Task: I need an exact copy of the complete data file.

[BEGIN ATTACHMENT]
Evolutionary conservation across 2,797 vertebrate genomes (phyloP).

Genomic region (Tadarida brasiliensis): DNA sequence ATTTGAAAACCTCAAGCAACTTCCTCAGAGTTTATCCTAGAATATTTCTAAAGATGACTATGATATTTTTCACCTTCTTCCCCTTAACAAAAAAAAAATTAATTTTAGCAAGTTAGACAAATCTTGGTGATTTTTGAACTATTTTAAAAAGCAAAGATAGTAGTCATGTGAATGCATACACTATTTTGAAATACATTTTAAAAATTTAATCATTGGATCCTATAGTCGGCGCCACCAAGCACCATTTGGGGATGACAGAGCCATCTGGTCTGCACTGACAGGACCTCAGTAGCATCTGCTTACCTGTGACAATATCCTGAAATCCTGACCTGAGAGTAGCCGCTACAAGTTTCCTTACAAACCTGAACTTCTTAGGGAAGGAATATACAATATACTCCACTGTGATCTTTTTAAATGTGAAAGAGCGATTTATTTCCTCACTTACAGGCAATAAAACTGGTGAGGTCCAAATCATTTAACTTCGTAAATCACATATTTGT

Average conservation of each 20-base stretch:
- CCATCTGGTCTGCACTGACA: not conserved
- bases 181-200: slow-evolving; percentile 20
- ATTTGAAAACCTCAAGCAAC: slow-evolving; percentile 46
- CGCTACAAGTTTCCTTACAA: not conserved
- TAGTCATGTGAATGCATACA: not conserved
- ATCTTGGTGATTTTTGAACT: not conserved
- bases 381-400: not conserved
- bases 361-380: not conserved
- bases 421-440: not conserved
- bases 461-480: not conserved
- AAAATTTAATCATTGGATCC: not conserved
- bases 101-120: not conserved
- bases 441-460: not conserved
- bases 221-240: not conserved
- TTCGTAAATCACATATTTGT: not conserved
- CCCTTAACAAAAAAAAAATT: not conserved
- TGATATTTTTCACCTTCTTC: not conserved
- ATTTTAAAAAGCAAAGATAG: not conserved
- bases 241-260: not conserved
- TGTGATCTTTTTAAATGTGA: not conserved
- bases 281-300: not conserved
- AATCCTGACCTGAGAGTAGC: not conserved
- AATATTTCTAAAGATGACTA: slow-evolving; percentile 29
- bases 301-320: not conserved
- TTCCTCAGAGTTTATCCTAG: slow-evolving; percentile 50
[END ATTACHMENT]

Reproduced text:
Evolutionary conservation across 2,797 vertebrate genomes (phyloP).

Genomic region (Tadarida brasiliensis): DNA sequence ATTTGAAAACCTCAAGCAACTTCCTCAGAGTTTATCCTAGAATATTTCTAAAGATGACTATGATATTTTTCACCTTCTTCCCCTTAACAAAAAAAAAATTAATTTTAGCAAGTTAGACAAATCTTGGTGATTTTTGAACTATTTTAAAAAGCAAAGATAGTAGTCATGTGAATGCATACACTATTTTGAAATACATTTTAAAAATTTAATCATTGGATCCTATAGTCGGCGCCACCAAGCACCATTTGGGGATGACAGAGCCATCTGGTCTGCACTGACAGGACCTCAGTAGCATCTGCTTACCTGTGACAATATCCTGAAATCCTGACCTGAGAGTAGCCGCTACAAGTTTCCTTACAAACCTGAACTTCTTAGGGAAGGAATATACAATATACTCCACTGTGATCTTTTTAAATGTGAAAGAGCGATTTATTTCCTCACTTACAGGCAATAAAACTGGTGAGGTCCAAATCATTTAACTTCGTAAATCACATATTTGT

Average conservation of each 20-base stretch:
- CCATCTGGTCTGCACTGACA: not conserved
- bases 181-200: slow-evolving; percentile 20
- ATTTGAAAACCTCAAGCAAC: slow-evolving; percentile 46
- CGCTACAAGTTTCCTTACAA: not conserved
- TAGTCATGTGAATGCATACA: not conserved
- ATCTTGGTGATTTTTGAACT: not conserved
- bases 381-400: not conserved
- bases 361-380: not conserved
- bases 421-440: not conserved
- bases 461-480: not conserved
- AAAATTTAATCATTGGATCC: not conserved
- bases 101-120: not conserved
- bases 441-460: not conserved
- bases 221-240: not conserved
- TTCGTAAATCACATATTTGT: not conserved
- CCCTTAACAAAAAAAAAATT: not conserved
- TGATATTTTTCACCTTCTTC: not conserved
- ATTTTAAAAAGCAAAGATAG: not conserved
- bases 241-260: not conserved
- TGTGATCTTTTTAAATGTGA: not conserved
- bases 281-300: not conserved
- AATCCTGACCTGAGAGTAGC: not conserved
- AATATTTCTAAAGATGACTA: slow-evolving; percentile 29
- bases 301-320: not conserved
- TTCCTCAGAGTTTATCCTAG: slow-evolving; percentile 50